How have your experiences differed between self-publishing vs traditional publishing, and adult vs children’s writing/publishing?

Self-publishing was a very solitary experience for me, even though I did hire freelance editors and copyeditors for the book. One thing that’s really surprised me about traditional publishing is the sheer number of people involved in making a book and getting it out into the hands of readers. I think, also, everyone at every stage is much more invested in the project; they kind of have to be to want to publish it in the first place. And because of everyone involved, it ends up being a slower process than self-publishing, but there also an intentionality behind all the steps. My friend Robin Sloan, who has also both self-published a book and had one published traditionally, describes the latter as deliberate. I think that’s the perfect word.

As for adult vs children’s, I didn’t start out writing this book as a children’s book. I didn’t even know there was a category called Middle Grade at the time; I was more trying to tell a story about Alex and the other characters. Once the book was acquired (jointly by Dial in the US and Puffin in the UK) a lot of the work I did with my editors was to make it more squarely for young readers, and move some of the adult themes and issues more into the background. That way, the story would work primarily for kids but still retain that depth and richness for adults.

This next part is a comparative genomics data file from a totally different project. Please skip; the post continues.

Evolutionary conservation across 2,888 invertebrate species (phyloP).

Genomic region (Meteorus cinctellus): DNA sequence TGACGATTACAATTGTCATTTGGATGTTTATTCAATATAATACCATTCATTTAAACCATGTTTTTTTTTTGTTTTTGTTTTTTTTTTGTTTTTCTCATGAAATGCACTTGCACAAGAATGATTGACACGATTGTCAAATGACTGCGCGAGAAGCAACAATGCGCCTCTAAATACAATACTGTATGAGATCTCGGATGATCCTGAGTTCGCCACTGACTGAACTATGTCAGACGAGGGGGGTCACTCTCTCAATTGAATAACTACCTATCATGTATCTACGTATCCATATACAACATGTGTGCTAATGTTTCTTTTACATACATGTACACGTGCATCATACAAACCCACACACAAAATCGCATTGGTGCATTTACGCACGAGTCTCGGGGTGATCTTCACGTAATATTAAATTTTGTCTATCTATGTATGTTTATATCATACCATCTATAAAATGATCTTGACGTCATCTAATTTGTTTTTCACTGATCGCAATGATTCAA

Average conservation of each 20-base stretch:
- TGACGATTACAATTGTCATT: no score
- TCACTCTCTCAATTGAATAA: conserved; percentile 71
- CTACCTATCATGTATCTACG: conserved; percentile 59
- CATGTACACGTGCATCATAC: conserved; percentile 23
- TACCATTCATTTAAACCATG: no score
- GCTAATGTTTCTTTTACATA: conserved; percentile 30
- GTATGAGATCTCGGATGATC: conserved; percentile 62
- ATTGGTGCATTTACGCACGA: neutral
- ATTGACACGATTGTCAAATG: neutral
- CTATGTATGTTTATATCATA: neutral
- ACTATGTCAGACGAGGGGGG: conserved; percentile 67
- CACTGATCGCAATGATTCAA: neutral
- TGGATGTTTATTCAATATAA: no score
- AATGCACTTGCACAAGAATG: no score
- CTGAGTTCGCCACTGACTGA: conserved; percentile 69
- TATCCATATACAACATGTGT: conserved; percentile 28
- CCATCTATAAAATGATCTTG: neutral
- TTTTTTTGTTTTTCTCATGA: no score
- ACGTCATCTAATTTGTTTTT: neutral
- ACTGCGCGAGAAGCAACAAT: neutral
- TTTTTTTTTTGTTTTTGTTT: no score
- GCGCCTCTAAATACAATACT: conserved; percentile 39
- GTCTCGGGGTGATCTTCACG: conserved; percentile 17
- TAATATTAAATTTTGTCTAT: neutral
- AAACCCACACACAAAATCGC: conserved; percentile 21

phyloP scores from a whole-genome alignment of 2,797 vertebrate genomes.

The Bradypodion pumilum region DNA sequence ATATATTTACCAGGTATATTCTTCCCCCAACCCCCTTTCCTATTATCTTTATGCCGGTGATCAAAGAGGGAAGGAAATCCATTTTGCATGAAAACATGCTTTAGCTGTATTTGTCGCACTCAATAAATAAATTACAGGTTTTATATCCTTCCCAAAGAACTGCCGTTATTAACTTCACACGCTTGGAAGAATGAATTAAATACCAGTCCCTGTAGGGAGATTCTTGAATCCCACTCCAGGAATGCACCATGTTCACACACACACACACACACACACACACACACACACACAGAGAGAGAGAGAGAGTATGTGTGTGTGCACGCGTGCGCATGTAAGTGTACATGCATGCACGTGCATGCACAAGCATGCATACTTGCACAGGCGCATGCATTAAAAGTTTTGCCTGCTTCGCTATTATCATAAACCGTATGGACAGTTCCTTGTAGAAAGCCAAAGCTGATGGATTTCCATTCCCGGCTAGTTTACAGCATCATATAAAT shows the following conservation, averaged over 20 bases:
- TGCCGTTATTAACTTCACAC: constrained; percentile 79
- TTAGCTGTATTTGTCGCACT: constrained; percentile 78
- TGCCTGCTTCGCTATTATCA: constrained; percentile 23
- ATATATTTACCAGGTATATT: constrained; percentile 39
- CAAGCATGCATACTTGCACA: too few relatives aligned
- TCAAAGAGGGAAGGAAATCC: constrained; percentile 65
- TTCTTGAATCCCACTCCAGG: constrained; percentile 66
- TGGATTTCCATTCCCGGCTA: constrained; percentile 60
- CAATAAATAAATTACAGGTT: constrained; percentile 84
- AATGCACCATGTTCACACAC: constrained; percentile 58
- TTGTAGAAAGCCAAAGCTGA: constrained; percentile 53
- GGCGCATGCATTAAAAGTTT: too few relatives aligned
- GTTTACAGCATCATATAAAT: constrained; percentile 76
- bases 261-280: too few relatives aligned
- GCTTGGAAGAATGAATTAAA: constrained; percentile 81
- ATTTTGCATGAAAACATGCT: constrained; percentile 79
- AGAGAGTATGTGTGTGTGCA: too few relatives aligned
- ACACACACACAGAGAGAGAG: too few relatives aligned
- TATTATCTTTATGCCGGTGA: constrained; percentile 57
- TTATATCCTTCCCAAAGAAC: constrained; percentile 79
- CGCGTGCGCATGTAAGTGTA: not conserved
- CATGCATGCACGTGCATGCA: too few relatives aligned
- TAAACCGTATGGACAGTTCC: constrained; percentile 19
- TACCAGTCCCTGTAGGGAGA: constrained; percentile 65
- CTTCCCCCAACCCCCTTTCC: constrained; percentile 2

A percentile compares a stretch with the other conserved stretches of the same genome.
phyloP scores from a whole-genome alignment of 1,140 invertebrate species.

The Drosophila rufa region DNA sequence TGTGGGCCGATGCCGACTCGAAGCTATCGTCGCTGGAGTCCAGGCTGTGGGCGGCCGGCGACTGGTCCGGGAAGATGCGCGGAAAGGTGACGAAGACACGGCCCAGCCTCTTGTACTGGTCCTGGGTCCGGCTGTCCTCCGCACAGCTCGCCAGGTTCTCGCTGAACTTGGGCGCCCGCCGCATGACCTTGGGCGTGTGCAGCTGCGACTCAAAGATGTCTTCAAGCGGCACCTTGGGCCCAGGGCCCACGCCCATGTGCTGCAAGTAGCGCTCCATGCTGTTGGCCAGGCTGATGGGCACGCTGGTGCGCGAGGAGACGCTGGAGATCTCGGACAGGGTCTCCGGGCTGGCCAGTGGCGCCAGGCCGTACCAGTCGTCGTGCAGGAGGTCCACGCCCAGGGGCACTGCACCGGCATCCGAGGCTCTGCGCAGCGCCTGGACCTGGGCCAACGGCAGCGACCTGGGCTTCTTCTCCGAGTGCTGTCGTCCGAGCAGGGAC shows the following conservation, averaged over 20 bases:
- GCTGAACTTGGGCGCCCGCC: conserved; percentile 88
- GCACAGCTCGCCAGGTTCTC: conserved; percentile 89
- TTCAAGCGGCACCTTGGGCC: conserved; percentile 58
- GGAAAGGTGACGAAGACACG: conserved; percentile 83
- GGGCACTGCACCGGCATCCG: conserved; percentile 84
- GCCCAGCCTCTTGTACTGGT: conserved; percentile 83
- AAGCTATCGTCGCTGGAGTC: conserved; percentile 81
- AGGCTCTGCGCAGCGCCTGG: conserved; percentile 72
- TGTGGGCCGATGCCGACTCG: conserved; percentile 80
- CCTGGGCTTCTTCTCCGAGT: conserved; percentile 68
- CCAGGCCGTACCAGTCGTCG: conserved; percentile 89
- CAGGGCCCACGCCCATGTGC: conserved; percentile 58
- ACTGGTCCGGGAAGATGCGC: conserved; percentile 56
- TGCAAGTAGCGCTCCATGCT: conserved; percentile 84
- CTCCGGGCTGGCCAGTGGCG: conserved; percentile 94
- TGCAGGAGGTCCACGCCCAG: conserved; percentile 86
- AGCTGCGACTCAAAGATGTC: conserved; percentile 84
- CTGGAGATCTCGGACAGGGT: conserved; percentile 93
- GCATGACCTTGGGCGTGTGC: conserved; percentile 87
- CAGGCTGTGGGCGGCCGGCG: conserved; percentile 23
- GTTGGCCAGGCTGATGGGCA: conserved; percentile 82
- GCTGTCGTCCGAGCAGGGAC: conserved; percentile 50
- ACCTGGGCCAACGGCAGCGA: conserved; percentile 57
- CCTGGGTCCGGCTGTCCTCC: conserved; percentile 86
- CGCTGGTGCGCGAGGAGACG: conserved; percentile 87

I found it to be a really interesting challenge because it forced me to know my material and the characters better in some ways—to be able to express these perhaps-more-complex adult concepts in a manner that wouldn’t go over the head of a ten-year-old. It reminds me of what the physicist Richard Feynman said about teaching—that if you can't explain a subject in plain English, then maybe you yourself don't understand it well enough. I think there’s something akin to that happening here, too.

What’s next for you?
In the immediate term I’m visiting schools across the country to talk with students and meet with booksellers and librarians, and after I come back from tour I’m going to begin work in earnest on the next book. A few things I know at this point: it’ll take place in Detroit and its suburbs; it’ll once again be for young readers; and it’ll be more directly about my experience as a Chinese American. 

My identity as a Chinese American is an area of my own life that I’ve just begun to explore recently, and I’ve come to see fiction-writing as one of the best vehicles for this kind of self-examination.

Fun fact: Jack's book launch party at Pages Bookshop was on Fat Tuesday, otherwise known as Paczki Day, and he had spaced- themed jelly donuts! This picture does not do them justice; they were quite delectable in person. 😋

Thanks, Jack!